A Conlon Nancarrow Festival. Viewed as a fascinating anomaly during much of his lifetime, Nancarrow created staggeringly complex pieces with rhythmical structures that he achieved through highly unusual means.
Curated by: Dominic Murcott and Jay Sanders
In the eighteen years since his death, the music of composer Conlon Nancarrow has steadily grown in influence and infamy. Viewed as a fascinating anomaly during much of his lifetime, Nancarrow created staggeringly complex pieces with rhythmical structures—borrowed from boogie-woogie and the atonal avant-garde, and, eventually, formed in his own unique language—that he achieved through highly unusual means.
After fighting in the Spanish Civil War against Franco’s fascist regime, Nancarrow returned to the United States but was refused a passport renewal on the basis of his political beliefs. He responded by relocating in 1940 to Mexico City, where he lived for the remainder of his life. Working in near isolation, Nancarrow ceased writing music for live performers and instead turned to the only means of realizing his musical vision in the precomputer era: composing for the player piano.
The eventual patronage of John Cage, Merce Cunningham, Györgi Ligeti, and others ensured that Nancarrow’s oeuvre was ultimately recorded and distributed. By the 1980s, a new generation of highly skilled players took an interest in his work, and his ensemble pieces crept into the canon. Heroically difficult instrumental arrangements of his player piano music have become increasingly popular. But while the recordings of his works are relatively familiar, player pianos themselves have all but disappeared.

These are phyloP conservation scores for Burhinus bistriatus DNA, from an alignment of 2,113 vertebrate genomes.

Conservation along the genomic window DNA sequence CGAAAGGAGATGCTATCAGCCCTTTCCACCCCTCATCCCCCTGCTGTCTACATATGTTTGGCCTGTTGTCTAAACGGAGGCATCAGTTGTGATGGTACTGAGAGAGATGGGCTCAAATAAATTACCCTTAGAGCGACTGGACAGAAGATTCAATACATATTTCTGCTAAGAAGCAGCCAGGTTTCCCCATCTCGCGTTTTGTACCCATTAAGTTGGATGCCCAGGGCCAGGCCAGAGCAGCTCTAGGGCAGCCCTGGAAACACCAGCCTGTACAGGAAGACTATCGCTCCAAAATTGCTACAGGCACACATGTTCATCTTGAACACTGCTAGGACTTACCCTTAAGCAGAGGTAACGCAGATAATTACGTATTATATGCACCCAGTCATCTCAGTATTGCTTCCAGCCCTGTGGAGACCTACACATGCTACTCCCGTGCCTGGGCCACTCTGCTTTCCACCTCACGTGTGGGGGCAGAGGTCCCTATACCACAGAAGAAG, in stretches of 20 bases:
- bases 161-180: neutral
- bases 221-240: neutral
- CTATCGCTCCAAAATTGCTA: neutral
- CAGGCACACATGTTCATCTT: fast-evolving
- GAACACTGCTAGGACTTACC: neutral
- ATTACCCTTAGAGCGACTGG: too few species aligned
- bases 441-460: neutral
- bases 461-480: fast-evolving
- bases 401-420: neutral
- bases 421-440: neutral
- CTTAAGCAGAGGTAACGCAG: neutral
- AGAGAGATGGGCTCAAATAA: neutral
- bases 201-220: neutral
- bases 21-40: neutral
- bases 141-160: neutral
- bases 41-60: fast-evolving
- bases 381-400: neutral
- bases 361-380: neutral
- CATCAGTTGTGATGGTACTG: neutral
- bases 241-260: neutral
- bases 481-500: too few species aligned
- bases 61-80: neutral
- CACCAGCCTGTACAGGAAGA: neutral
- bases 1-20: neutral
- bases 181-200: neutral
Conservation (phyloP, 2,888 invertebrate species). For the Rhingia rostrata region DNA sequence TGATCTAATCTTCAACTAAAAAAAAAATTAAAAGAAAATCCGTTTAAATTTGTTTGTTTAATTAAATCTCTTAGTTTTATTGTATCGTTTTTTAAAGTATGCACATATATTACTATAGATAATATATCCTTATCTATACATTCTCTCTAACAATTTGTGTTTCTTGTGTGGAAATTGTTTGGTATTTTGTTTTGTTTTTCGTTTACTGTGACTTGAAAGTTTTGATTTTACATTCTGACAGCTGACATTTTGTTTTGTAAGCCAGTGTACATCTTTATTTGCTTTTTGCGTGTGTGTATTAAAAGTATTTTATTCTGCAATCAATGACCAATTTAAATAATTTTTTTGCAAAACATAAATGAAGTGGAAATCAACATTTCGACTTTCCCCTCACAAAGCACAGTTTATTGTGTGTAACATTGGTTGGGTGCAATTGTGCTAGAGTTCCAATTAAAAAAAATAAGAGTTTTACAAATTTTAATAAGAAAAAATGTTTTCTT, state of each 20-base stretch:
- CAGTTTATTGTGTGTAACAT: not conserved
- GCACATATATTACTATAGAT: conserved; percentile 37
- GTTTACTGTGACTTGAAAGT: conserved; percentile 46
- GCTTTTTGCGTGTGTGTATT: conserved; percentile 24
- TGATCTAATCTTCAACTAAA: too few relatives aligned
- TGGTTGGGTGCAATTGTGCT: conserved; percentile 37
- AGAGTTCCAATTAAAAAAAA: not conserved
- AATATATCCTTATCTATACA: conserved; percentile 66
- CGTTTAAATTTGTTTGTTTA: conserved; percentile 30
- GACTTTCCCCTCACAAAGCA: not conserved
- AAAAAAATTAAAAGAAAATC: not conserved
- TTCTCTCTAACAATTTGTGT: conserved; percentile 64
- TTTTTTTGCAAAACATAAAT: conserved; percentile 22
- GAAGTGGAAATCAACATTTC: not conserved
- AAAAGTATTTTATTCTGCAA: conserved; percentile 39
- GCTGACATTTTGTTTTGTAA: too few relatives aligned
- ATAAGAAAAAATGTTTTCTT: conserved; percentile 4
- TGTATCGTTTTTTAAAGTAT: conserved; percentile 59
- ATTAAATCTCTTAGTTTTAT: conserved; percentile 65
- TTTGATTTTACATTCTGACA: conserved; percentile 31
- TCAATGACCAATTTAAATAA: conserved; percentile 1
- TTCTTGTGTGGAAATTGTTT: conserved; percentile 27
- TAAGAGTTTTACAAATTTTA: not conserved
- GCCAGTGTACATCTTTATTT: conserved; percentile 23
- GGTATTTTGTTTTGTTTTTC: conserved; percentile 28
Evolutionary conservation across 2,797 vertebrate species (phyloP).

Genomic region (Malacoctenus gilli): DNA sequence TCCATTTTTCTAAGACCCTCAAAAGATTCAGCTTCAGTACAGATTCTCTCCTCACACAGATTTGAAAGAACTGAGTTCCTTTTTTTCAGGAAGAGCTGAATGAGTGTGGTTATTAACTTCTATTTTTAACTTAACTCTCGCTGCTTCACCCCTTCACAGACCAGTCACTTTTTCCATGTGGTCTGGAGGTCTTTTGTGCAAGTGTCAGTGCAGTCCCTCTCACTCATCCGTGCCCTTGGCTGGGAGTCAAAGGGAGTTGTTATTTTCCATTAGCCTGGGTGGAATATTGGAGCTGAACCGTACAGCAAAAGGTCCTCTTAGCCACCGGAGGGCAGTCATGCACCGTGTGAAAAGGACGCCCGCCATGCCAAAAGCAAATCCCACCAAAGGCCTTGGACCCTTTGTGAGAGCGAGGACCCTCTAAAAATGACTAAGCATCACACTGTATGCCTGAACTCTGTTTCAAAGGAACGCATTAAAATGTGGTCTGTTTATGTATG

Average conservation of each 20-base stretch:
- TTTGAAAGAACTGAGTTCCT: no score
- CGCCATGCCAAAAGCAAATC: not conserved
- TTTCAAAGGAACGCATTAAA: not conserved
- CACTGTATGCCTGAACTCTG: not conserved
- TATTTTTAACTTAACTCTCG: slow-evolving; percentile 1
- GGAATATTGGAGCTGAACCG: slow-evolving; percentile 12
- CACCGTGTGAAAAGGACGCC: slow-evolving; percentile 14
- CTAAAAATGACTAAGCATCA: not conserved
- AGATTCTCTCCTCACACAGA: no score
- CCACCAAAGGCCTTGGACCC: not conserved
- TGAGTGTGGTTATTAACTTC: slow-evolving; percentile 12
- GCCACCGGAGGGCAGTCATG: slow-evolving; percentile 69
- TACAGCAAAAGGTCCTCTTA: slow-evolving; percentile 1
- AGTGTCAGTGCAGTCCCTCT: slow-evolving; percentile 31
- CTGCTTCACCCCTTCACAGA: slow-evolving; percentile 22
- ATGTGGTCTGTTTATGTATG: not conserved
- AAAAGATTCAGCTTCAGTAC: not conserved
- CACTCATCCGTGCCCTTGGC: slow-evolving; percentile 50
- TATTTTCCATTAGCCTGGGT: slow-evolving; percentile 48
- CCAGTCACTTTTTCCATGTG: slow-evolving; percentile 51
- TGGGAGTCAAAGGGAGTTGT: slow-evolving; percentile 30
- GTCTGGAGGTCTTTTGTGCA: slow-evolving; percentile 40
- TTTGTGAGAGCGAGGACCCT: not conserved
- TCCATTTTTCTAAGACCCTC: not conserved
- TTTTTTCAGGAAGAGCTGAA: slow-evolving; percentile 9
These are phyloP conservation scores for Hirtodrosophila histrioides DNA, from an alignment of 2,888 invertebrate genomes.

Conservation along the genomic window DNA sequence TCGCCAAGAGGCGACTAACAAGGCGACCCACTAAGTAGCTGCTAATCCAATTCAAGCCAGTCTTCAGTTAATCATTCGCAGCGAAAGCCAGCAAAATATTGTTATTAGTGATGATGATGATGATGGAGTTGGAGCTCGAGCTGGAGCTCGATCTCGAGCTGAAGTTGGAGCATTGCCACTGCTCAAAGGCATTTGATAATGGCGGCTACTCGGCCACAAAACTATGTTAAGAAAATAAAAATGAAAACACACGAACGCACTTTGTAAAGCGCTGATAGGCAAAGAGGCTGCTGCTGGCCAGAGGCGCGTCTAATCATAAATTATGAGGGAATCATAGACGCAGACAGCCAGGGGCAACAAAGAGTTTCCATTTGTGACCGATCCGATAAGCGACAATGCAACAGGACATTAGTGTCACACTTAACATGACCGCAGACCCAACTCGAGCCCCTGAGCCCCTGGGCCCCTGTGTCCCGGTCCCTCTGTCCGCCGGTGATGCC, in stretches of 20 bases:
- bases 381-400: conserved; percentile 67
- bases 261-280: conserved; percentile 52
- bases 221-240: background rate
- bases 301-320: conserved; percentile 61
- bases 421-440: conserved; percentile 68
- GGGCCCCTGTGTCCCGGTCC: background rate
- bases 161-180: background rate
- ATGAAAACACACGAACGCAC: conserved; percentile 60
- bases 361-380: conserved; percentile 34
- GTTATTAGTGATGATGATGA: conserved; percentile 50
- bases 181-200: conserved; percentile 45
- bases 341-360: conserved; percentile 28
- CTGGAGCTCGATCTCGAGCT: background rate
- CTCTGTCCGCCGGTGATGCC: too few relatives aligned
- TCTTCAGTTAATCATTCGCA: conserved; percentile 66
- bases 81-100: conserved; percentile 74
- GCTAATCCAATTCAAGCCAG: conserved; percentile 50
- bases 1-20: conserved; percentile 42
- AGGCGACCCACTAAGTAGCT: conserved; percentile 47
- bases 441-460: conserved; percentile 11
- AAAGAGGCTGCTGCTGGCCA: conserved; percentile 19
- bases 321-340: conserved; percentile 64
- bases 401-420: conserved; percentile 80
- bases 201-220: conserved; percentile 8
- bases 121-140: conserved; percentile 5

The eleven-day Anywhere in Time festival is a comprehensive reflection of Nancarrow’s music, bringing together leading artists whose practice is directly or indirectly informed by his work. It marks the first complete retrospective of Nancarrow’s Studies for Player Piano in the United States, performed on a renovated 1921 instrument identical to the composer’s own. One of the most innovative interpreters of Nancarrow, Alarm Will Sound, is in residence for two days, playing existing and new arrangements plus a fascinating selection of related works by other composers. Percussion virtuoso Chris Froh leads a day of percussion, playing seemingly impossible solo Nancarrow arrangements and discussing and dissecting the works. Dancers from the Merce Cunningham Trust Fellowship Program present reconstructed performances of Cunningham’s seminal dance Crises (1960), which famously brought Nancarrow’s music to its first international audiences. Jazz composer and saxophonist Steve Coleman, with his ensemble Five Elements, brings his own M-Base rhythmic principals to the proceedings. Guitar improviser Henry Kaiser and composer/percussionist Lukas Ligeti share a bill exploring the deep influence of Nancarrow on their own innovative practices. Virtuoso of the Player Piano, the definitive film made about Nancarrow, will screen twice during the festival.
Anywhere in Time offers opportunities to hear the player piano firsthand and up close, as visitors to Nancarrow’s studio would have experienced it. In sessions entitled Nancarrow Deconstructed, the architectural nature of the compositions is exposed and explained by a combination of the featured artists, festival co-curator Dominic Murcott, and special guests including Charles Amirkhanian, the producer of the most important Nancarrow recordings; Kyle Gann, journalist, composer, and author of The Music of Conlon Nancarrow; and James Greeson, director of Virtuoso of the Player Piano. The Whitney is delighted to welcome Yoko and Mako Nancarrow, the artist’s wife and son, who will take part in discussions and share their experiences of the composer’s life.
Image: Conlon Nancarrow. Courtesy Charles Amirkhanian
Stephen Soba (212) 570-3633 email@example.com
Whitney Museum of American Art
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